Meet Me in St. Louis (1944) Movie Review

By: Alex Phuong (A Toast) –

Judy Garland is one of the most iconic actresses from the Golden Age of Hollywood. She starred in The Wizard of Oz (1939) as Dorothy, and received an Oscar nomination for A Star is Born (1954). In-between those two cinematic triumphs, Garland appeared in a wide variety of projects ranging from musicals to comedies. One of her greatest roles in a musical was playing Esther Smith in Meet Me in St. Louis (1944). It might not be as famous as The Wizard of Oz, but it is still a very delightful film filled with humor, music, and joy.

A Toast

The film contains one of the most famous musical numbers in cinematic history (and it was performed all in one take!). “The Trolley Song” might be a very simple song, but it is incredibly catchy (and even received an Academy Award nomination for “Best Original Song”)! Other than the great music, this film delivers the fundamental theme about the importance of home since it involves the famous proverb that, “home is where the heart is”. This film is also great for the holidays even though a very small portion of the film takes place during the Christmas season. The song, “Have Yourself a Merry Little Christmas” has stood the test of time as a holiday classic. Indeed, Meet Me in St. Louis is a remarkable musical because the music itself makes this film a seminal piece of filmmaking.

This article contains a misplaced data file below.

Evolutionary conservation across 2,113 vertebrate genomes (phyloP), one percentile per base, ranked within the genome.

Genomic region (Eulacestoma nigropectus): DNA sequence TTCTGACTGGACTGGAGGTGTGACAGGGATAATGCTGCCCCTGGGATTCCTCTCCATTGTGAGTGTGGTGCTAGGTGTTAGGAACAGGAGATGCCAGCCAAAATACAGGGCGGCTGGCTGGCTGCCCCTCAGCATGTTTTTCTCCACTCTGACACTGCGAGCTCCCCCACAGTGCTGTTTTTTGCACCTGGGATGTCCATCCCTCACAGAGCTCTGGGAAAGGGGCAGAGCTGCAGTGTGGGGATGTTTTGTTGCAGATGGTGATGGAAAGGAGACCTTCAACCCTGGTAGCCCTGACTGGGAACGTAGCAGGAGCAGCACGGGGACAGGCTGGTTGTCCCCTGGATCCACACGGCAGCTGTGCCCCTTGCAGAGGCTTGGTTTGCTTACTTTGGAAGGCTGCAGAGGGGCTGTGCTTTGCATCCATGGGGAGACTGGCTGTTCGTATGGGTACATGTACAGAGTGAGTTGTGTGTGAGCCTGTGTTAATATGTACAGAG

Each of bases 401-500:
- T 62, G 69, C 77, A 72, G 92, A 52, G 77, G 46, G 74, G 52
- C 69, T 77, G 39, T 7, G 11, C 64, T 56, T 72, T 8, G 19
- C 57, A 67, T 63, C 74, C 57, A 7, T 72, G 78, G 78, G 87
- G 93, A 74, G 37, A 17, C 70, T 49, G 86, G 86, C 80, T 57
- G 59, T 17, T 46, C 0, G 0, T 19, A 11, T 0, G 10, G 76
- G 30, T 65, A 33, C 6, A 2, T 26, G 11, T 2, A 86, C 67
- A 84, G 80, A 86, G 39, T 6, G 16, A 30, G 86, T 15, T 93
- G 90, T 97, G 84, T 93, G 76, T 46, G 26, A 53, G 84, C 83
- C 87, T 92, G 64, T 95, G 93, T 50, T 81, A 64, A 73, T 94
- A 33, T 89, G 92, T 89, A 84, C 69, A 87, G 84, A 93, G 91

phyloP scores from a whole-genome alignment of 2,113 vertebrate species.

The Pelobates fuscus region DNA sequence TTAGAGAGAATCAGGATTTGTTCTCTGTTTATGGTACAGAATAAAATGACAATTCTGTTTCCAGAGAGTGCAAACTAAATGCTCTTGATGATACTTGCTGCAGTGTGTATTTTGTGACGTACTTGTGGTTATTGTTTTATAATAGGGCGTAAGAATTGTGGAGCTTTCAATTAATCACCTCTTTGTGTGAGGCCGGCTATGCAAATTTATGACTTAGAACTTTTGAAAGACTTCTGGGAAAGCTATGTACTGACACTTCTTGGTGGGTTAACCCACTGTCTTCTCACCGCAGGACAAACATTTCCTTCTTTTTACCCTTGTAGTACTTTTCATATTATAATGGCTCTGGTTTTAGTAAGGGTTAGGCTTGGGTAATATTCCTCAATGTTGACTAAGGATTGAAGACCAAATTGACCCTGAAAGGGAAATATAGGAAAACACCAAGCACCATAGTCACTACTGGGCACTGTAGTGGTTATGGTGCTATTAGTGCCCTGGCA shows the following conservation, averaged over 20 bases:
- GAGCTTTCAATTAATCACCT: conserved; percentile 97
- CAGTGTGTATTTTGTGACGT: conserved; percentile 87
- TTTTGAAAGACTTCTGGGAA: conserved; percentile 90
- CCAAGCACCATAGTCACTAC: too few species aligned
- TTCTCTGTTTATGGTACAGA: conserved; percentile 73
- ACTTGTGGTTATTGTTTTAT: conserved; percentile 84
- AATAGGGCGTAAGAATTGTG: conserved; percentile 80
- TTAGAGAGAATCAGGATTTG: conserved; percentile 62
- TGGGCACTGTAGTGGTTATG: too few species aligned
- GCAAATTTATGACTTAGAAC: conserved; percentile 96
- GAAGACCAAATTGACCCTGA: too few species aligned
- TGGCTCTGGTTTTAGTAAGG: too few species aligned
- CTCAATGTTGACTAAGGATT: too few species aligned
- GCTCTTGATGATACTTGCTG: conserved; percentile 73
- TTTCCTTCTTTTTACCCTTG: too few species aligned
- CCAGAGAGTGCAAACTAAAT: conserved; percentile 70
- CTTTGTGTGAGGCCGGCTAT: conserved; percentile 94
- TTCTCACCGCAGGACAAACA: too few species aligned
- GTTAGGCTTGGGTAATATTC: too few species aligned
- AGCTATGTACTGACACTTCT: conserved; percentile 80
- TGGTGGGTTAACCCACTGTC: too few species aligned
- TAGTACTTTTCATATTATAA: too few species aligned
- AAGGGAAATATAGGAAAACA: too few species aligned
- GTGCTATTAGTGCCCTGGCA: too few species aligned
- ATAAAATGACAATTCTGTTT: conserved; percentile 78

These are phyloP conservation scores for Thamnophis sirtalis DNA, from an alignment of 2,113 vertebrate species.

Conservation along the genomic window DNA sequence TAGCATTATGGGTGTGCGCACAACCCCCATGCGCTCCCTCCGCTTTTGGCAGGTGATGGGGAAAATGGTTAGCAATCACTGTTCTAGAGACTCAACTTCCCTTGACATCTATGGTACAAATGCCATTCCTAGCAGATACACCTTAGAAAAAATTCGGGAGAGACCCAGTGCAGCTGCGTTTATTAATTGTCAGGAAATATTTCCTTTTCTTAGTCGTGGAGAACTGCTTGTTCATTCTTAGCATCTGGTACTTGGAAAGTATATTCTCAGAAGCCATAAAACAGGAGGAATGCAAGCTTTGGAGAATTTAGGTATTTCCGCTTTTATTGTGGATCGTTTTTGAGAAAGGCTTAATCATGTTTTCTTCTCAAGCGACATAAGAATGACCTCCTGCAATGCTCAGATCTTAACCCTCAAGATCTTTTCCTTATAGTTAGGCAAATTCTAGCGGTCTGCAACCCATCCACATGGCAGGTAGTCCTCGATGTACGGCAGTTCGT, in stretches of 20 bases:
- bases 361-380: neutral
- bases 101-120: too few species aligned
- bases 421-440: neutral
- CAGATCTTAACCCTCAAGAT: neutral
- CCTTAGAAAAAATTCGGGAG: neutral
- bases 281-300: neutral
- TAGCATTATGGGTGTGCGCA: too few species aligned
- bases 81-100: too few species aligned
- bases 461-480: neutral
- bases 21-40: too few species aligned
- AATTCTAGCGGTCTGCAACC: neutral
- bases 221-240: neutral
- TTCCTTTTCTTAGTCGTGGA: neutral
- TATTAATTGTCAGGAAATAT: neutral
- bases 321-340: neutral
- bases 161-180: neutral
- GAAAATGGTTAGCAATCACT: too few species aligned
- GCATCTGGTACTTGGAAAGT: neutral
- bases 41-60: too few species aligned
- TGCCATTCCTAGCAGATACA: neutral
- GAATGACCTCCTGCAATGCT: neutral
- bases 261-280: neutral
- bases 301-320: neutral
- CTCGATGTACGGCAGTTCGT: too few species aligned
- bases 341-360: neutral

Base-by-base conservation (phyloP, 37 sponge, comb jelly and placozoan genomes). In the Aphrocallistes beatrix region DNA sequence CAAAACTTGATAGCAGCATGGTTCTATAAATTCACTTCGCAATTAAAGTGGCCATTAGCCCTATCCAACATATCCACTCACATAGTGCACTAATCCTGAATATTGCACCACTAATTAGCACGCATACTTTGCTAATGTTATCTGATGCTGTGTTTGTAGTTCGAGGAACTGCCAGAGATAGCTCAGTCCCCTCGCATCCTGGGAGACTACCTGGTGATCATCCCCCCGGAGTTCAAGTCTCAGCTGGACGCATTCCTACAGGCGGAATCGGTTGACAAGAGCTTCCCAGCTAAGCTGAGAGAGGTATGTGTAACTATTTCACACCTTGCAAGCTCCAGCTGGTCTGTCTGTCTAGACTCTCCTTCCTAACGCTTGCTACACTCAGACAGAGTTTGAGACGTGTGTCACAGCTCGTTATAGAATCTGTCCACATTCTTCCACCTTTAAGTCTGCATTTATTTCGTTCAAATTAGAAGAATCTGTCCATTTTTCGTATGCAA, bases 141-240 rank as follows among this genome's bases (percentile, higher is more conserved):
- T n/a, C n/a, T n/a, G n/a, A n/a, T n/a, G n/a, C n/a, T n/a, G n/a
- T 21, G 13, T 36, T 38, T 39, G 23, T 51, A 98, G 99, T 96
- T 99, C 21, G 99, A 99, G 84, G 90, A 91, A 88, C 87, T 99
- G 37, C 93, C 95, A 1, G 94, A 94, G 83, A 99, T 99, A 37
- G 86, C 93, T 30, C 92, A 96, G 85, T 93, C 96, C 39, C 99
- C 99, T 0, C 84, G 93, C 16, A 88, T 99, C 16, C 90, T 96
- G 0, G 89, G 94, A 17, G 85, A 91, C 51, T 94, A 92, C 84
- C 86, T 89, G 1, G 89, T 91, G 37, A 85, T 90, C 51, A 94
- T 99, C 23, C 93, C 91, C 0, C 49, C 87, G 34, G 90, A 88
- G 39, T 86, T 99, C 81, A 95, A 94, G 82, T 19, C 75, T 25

Verdict

Judy Garland might not have liked playing teenagers and young women as she became typecast after the success of The Wizard of Oz, but Garland really does have a wonderful singing voice. Her acting and singing abilities make her a very ideal choice for movie musicals. Meet Me in St. Louis is a very great title for this film because of how it showcases the greatness of St. Louis even though the Smith family debated about going to New York. Indeed, this film is a great example of how there really is no place like home, just like how Judy Garland’s Dorothy learned that lesson from her adventures in Oz.

Meet Me in St. Louis (1944) Drinking Game

Take a Drink: whenever the family members debate about the ketchup (i.e. Is it too sweet? Too sour? Too flat?)

Take a Drink: during every musical number

Drink a Shot: for all of the clanging of the trolley and the dinging of the bells

Have a Big Toast: as this film brings about holiday love and joy

About Alex Phuong

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